AMD launched its latest data centre chip on Thursday and said Microsoft’s Azure, Alphabet-owned Google Cloud and Oracle would be some of its customers.
The fourth generation Epyc processor, code named “Genoa”, makes significant improvement on performance and energy efficiency compared to its previous chip, said CEO Lisa Su.
“What that means for enterprises and for cloud data centres is that it translates into lower capex, lower opex and lower total cost of ownership,” she said.
Shares of AMD soared about 14%, mirroring the rise in peers such as Nvidia, which gained over 13% on signs of cooling inflation. The Philadelphia SE Semiconductor index surged 8.7%.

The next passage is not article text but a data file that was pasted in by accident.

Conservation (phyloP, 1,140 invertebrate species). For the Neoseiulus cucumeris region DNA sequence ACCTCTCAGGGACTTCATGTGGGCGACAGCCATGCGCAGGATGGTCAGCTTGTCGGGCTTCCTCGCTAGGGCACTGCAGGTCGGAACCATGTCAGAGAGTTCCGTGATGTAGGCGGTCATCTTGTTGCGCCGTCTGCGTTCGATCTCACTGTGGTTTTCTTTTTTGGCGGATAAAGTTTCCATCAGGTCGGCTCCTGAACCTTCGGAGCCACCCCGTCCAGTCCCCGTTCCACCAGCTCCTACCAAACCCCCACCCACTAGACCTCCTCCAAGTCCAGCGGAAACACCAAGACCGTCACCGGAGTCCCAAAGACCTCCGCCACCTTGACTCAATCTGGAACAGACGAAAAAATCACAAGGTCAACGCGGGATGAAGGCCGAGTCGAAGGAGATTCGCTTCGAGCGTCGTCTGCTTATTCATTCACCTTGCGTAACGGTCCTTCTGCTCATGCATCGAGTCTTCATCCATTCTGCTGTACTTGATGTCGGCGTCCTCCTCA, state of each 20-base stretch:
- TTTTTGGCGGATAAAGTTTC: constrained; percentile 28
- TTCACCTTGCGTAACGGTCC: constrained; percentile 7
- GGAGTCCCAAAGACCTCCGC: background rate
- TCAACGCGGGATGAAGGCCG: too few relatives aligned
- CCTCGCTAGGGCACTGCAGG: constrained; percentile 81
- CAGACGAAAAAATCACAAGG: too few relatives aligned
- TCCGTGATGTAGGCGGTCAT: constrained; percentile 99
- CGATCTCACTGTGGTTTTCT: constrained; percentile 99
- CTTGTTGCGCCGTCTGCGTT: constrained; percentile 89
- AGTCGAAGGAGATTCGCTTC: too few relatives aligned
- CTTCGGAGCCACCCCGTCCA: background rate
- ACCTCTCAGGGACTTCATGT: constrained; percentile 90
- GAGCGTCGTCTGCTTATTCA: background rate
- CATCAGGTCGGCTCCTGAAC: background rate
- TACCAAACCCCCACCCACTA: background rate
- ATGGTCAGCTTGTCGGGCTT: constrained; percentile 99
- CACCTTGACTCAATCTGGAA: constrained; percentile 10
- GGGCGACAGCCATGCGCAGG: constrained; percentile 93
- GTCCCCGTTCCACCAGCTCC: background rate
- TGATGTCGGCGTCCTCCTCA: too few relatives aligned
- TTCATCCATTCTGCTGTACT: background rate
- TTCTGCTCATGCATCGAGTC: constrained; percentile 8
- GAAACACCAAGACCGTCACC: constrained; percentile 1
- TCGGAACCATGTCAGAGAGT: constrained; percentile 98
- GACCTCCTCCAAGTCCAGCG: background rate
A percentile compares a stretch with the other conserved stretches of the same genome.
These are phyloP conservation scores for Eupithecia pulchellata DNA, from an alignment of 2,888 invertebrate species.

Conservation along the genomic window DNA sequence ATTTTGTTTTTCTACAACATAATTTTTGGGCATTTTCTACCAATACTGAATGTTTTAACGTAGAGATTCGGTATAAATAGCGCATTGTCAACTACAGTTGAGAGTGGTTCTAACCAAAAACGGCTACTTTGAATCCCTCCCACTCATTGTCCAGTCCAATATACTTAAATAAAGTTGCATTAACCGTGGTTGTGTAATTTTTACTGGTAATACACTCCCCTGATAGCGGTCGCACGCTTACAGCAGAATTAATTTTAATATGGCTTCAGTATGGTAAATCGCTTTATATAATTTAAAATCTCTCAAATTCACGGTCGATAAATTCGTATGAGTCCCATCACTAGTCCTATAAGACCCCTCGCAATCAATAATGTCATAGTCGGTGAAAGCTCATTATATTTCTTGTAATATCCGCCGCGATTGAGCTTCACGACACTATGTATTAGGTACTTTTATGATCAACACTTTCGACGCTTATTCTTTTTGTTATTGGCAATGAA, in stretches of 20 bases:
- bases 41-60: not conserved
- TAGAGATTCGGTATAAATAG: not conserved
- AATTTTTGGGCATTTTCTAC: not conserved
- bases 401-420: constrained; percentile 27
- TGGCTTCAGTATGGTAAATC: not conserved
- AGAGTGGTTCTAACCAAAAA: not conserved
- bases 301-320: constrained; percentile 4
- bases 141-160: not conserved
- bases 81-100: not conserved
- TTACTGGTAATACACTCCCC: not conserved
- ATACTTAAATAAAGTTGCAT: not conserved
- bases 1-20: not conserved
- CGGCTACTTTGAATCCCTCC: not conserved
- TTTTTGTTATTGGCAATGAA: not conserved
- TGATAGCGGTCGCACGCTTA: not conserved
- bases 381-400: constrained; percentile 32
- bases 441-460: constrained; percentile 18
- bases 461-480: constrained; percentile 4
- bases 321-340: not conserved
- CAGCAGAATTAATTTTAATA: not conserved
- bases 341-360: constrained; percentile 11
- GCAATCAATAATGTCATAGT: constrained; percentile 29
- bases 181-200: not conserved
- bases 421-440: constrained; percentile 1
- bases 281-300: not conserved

Genoa launches at a time when rival Intel’s latest data centre chip, code-named Sapphire Rapids, has struggled with delays.
“With this latest generation, they (AMD) have made a huge leap in performance not only against Intel, but against their previous generation … so that makes the viability of an AMD-based solution much more real,” said Bob O’Donnell, an analyst for TECHnalysis Research.
AMD, which launched its first Epyc data center chip in 2017, has been steadily gaining market share at the expense of Intel, making especially strong inroads with cloud service providers.
According to research firm IDC, AMD’s market share of chips, which are built on the x86 architecture and used by cloud services, went from zero in 2016 to about 29% last year. Cloud is one of the biggest growth areas for semiconductors.
“IDC expects AMD will stay on track and continue building up market share in public cloud deployments,” said Ashish Nadkarni, datacenter and cloud analyst at IDC. — Jane Lanhee Lee and Chavi Mehta, (c) 2022 Reuters